The July 13 death of Glee star Cory Monteith has prompted questions from viewers and critics alike: Will Glee pay homage to the star? How will his death affect the show’s direction? What happens to Monteith’s character, jock-turned-glee club star Finn Hudson?
Glee creator Ryan Murphy spoke to select outlets July 20, to answer these questions and reveal how the show’s cast and crew — specifically, co-star and girlfriend Lea Michele — have coped with Monteith’s death. He said that Glee will air a tribute episode before the show takes an “extended hiatus” to figure out its future. One thing is for sure, Finn Hudson will not be recast.
“The right thing to do for the show, at least at this point, is to have that character pass,” Murphy said to The Hollywood Reporter. “When we do the tribute episode to that character, we’ll have to do it in a way where the cast members will not have to re-create feelings of grief that they’ve had this week — but do it in an upbeat way. If we can do this responsibly and help young people through these feelings, that’s the best that we can hope for.”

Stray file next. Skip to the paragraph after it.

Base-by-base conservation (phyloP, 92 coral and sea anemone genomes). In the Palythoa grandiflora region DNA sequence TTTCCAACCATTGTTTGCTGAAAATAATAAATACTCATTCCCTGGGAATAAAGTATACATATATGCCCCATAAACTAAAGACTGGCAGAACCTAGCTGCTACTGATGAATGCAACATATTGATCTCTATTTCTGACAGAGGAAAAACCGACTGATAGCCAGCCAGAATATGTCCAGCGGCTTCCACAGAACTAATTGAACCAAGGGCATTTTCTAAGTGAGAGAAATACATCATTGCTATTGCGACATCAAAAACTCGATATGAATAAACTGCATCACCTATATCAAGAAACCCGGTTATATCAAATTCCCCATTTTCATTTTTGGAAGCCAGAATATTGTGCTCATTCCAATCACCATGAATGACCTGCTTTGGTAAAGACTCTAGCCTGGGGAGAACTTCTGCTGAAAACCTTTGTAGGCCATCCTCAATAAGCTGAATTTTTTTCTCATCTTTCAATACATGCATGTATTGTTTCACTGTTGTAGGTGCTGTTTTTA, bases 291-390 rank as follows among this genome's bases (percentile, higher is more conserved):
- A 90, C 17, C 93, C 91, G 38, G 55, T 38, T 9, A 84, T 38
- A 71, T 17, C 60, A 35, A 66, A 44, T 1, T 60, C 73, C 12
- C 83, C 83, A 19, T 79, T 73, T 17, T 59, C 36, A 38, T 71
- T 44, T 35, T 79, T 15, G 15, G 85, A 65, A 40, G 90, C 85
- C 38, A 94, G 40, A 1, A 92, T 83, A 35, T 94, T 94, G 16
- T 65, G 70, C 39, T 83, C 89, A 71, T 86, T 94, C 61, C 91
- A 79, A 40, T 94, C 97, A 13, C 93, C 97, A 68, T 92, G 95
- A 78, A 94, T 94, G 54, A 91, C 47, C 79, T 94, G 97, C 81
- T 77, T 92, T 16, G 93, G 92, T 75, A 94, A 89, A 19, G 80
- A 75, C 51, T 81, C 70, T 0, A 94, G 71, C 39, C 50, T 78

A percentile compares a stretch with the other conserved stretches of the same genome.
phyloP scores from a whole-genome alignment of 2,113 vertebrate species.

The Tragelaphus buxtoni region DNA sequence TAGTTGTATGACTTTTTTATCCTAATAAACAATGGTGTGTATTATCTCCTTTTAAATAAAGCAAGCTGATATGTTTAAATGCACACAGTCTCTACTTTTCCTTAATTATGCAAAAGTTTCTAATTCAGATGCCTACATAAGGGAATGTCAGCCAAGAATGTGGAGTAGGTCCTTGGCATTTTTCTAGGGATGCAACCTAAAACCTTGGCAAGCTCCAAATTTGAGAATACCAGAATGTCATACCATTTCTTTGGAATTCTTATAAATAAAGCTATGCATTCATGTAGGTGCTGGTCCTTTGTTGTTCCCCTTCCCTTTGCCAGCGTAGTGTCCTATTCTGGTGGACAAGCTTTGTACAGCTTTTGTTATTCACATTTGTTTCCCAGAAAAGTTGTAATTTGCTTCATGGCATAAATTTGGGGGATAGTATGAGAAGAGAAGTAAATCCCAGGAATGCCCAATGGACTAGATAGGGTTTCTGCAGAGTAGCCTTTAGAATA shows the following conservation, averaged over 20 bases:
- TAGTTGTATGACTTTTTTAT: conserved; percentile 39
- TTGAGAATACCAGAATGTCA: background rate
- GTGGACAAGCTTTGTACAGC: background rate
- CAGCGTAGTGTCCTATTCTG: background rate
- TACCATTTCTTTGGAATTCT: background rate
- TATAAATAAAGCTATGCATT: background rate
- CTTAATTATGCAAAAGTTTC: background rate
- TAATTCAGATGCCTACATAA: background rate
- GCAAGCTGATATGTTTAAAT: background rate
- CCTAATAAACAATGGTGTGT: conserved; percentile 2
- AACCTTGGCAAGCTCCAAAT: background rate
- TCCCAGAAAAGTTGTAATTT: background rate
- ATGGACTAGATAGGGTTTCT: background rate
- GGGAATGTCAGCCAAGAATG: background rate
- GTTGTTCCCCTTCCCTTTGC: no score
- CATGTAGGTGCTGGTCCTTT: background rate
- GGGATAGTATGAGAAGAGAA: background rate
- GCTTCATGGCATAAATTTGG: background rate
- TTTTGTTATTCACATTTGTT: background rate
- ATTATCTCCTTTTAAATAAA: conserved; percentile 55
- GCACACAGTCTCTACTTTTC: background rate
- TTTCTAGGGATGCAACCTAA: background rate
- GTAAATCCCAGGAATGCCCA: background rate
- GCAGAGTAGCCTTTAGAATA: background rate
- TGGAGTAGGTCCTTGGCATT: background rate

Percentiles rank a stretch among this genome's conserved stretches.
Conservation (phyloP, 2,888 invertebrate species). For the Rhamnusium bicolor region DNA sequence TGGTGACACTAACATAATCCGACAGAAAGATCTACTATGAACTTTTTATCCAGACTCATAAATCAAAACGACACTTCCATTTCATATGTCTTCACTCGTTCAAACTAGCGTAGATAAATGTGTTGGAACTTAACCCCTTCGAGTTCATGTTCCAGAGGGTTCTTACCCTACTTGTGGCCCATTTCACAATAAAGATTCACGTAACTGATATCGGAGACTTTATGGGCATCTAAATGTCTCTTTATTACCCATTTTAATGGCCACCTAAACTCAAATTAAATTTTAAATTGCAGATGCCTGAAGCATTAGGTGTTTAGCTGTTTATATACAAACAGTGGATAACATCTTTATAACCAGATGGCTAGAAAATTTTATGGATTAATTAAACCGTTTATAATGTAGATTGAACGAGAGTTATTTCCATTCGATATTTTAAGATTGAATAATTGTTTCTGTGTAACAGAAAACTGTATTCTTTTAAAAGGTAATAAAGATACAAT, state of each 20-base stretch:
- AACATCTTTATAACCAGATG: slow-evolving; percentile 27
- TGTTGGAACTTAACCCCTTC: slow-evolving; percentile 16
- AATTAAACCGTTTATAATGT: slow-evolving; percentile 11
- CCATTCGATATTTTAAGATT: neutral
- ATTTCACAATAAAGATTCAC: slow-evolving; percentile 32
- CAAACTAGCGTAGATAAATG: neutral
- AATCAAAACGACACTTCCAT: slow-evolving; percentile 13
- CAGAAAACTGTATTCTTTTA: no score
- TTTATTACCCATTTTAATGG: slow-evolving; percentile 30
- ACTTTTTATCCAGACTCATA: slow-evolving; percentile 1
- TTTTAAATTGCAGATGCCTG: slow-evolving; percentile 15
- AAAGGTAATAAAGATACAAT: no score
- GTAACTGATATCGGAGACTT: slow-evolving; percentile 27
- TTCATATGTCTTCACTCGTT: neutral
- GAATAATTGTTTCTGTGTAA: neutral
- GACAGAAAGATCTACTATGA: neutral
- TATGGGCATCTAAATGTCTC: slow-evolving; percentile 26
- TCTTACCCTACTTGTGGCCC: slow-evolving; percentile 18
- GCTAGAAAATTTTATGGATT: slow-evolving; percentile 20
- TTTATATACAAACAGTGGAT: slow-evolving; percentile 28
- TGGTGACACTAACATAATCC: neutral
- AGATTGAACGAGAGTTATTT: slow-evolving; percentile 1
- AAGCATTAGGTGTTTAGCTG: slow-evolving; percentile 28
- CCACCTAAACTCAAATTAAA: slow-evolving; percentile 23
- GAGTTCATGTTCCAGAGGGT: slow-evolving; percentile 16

Glee‘s fifth season kicks off September 26, just one week after its originally scheduled debut. To start, Fox will air three episodes before its hiatus: a long planned, two-episode Beatles tribute, then its Monteith tribute. Ultimately, Glee‘s cast and crew wanted to reconvene as soon as possible — this time with grief counselors on set — because everyone wanted to grieve without feeling isolated or alone.
“[O]ur position was, do we go off the air permanently? Do we go off the air until November? Do we start shooting again in January?” Murphy said to E!. “But the thing that we ultimately found was that our cast and crew wanted to be together, they wanted to go back to work, they wanted to sort of be in a place where they could all remember and discuss Cory sooner than later.”
Murphy also considered ending Glee for good, but instead he turned to Michele to help determine the show’s fate. “If Lea had said to me, ‘I could never do this again and I don’t want to do this again,’ you know, she is sort of the show, so what do you do?” he said to E!. “And I would’ve, out of respect to her as a person, said ‘OK,’ but that’s not how Lea operates; that’s not how she feels.”
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